Thanks for checking out this fourth and final segment of this blog series on the topic of Myths About Remote Proctoring. To conclude this series, we're going to evaluate three questions which can lead to myths.

  1. Can proctoring technology itself fail a student?
  2. Is testing necessary?
  3. Does proctoring make a difference?

If you missed any of the other blogs in series we have explored, here's a quick recap: First, we considered myths related to privacy. This can be the privacy of one’s physical surroundings or their computing equipment. Next was myths about security, which can relate to data in transmission or storage as well as the treatment of biometric data. Third, was myths related to accessibility. Leaners may need accommodations for physical, cognitive, and/or emotional disabilities. Finally, we considered myths related to bias which can include socio-economic, religious, gender and/or racial bias. 

Now that you're all caught up, let's dive into today's topic to explore if proctoring technology can fail a student, if testing is necessary, and if proctoring makes a difference. Take a look at the SmarterReflections video to learn more.

Don't want to watch the video? No problem! Keep scrolling to read the video blog recap below.

Manage and Administer Proctored Exams

Video Summary

Myth: Proctoring Technology Can Fail a Student

Given all of the concerns described with remote, virtual proctoring, it is logical that a concluding concern some students have is that the proctoring technology itself will fail them. The fear is that the technology would incorrectly identify some behavior as an incident of academic dishonesty and then automatically lock them out of the exam thereby failing them. The automated virtual proctoring modality provided by SmarterProctoring controls against this is three ways.

First, faculty are allowed to determine what actions they consider inappropriate. When faculty gives an exam in a physical classroom some are more vigilant than others. While one faculty member may regularly walk around the room observing students, others may sit and read a book while students are testing. At SmarterServices, we recognize and value the academic freedom that should be extended to faculty and have built our automated modality to provide that. When a faculty member configures an automated exam, they can toggle on or off options such as verifying ID, recording a webcam screen or audio, doing a room scan, or allowing only one monitor, etc. Faculty are in control over the level of monitoring.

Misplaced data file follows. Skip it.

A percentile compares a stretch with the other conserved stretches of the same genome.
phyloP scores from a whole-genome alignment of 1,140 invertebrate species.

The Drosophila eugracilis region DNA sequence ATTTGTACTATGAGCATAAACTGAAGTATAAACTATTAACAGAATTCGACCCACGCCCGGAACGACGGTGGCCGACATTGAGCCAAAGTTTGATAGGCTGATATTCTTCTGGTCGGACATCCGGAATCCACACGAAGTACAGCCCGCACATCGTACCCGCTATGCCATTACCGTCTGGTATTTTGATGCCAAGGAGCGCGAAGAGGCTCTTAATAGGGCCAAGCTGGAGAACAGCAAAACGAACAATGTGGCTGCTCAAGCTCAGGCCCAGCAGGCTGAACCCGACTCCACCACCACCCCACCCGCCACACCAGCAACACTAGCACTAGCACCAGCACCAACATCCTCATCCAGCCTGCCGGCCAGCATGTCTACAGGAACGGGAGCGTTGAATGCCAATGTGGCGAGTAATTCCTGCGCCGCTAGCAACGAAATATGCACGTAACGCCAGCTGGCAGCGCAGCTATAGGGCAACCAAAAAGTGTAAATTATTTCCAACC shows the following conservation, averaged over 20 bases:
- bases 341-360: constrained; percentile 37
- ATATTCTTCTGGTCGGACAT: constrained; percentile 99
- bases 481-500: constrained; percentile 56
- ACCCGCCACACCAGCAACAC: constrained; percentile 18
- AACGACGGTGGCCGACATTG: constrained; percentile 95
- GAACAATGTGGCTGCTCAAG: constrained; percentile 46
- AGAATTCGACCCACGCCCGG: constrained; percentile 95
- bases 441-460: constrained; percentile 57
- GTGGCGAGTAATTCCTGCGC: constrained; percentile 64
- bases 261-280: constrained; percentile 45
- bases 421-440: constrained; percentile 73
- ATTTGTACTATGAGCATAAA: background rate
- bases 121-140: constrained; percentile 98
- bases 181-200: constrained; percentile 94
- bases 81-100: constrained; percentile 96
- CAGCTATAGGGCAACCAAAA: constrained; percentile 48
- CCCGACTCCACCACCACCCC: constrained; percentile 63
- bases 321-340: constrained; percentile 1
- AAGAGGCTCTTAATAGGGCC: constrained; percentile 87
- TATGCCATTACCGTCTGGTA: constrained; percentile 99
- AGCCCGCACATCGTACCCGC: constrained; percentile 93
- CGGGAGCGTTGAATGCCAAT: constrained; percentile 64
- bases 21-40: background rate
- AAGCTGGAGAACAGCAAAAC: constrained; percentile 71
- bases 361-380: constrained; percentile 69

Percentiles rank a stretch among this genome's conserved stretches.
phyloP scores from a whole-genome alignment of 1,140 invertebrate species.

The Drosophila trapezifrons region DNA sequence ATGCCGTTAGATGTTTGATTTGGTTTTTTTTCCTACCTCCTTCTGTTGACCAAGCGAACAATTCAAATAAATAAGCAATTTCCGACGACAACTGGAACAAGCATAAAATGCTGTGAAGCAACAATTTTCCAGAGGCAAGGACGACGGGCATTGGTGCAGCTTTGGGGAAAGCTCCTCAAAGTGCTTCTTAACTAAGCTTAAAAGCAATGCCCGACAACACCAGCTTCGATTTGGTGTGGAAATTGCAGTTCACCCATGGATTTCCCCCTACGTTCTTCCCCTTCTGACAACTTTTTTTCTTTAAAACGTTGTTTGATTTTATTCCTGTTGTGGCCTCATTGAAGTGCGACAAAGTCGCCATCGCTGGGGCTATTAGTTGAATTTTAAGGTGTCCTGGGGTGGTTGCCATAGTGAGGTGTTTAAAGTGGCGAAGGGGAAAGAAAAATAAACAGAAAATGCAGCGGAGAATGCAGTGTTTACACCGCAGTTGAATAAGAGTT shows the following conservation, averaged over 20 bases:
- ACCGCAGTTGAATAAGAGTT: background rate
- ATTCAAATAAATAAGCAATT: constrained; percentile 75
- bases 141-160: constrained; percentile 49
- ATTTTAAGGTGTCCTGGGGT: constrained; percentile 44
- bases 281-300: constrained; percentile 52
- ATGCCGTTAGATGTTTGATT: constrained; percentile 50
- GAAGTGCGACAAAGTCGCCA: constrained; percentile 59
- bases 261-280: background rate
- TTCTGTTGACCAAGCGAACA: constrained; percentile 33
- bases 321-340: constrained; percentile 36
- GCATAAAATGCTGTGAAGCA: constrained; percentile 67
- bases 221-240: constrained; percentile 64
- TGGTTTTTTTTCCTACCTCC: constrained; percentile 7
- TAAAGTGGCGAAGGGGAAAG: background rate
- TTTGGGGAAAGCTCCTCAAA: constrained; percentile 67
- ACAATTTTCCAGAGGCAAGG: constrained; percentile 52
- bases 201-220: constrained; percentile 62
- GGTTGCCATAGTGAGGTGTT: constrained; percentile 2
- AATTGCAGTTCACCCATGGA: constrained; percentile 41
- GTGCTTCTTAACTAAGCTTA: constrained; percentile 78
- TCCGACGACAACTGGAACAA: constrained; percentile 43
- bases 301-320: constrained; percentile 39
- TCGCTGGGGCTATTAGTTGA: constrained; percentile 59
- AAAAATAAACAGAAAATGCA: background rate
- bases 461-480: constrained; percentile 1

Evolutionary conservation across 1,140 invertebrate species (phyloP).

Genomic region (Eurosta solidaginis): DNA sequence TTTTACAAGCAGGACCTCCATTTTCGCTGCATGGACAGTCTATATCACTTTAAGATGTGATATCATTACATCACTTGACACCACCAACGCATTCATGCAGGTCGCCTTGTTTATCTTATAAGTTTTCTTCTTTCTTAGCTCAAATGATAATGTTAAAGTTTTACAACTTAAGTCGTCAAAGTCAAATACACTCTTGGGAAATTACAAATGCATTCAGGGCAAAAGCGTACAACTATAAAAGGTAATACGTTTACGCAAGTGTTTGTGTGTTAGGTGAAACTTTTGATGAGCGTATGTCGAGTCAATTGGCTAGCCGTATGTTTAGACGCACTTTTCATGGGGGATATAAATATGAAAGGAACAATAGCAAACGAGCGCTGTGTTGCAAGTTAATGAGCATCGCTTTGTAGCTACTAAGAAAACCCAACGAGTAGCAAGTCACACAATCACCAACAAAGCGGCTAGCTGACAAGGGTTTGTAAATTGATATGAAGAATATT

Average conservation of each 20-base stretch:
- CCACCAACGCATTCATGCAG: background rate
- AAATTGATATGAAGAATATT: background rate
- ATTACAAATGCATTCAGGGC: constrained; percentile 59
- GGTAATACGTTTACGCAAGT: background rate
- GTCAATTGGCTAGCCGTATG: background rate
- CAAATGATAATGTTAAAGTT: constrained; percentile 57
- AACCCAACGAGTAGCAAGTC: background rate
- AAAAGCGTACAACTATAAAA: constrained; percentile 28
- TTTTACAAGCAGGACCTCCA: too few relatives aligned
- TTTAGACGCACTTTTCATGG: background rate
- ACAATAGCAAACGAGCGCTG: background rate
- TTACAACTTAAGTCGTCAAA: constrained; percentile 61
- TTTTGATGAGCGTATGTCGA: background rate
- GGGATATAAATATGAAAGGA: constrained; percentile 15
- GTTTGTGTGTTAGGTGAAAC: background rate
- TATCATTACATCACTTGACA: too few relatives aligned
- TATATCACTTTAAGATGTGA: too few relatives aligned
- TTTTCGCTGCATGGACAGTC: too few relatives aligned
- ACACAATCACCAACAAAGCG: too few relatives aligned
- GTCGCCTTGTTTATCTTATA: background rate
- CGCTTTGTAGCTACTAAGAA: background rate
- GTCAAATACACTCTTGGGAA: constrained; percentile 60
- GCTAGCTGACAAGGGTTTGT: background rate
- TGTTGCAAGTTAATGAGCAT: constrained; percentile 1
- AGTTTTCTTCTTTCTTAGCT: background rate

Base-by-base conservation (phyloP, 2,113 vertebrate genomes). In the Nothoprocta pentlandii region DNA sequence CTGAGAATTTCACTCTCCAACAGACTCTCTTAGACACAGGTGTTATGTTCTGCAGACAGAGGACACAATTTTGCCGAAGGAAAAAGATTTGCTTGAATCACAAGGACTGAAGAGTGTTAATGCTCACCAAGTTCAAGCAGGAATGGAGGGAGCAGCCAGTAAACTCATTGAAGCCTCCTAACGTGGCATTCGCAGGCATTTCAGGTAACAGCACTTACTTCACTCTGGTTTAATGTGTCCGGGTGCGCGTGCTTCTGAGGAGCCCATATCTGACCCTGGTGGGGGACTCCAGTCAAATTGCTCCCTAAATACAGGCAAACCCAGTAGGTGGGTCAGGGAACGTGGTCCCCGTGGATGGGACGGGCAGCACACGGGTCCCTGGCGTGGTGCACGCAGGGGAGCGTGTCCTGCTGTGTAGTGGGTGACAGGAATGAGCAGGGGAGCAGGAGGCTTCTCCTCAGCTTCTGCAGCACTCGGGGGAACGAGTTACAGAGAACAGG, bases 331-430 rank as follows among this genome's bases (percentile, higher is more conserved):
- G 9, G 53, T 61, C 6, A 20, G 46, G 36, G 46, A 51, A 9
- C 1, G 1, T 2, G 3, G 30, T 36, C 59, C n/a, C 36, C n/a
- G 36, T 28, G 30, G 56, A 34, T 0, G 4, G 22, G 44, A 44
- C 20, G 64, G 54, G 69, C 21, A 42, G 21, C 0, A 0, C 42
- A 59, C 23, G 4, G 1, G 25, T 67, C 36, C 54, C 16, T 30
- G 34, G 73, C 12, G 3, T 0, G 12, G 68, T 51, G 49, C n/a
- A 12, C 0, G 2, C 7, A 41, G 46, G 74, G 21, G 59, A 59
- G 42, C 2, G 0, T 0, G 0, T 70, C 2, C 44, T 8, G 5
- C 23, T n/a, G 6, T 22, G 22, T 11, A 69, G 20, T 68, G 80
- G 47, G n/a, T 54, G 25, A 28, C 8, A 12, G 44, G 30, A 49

Second, SmarterProctoring does not compute any sort of numerical score of academic integrity that faculty members could construe as some evaluation or grade. Instead, we provide to the faculty a labeled list along a timeline of the testing anomalies observed so that the faculty member can then review the event themselves. It is then the faculty member, not the technology, who determines if an incident of academic misconduct occurred.

For example, our technology will indicate when a second face appears. If this face is of a child who unexpectedly entered the room, the faculty member would likely not be concerned about this. But, if the face was of another student, this could be a matter of concern. Just as in the classroom, the faculty member is in control over the environment and decides if behaviors are of concern.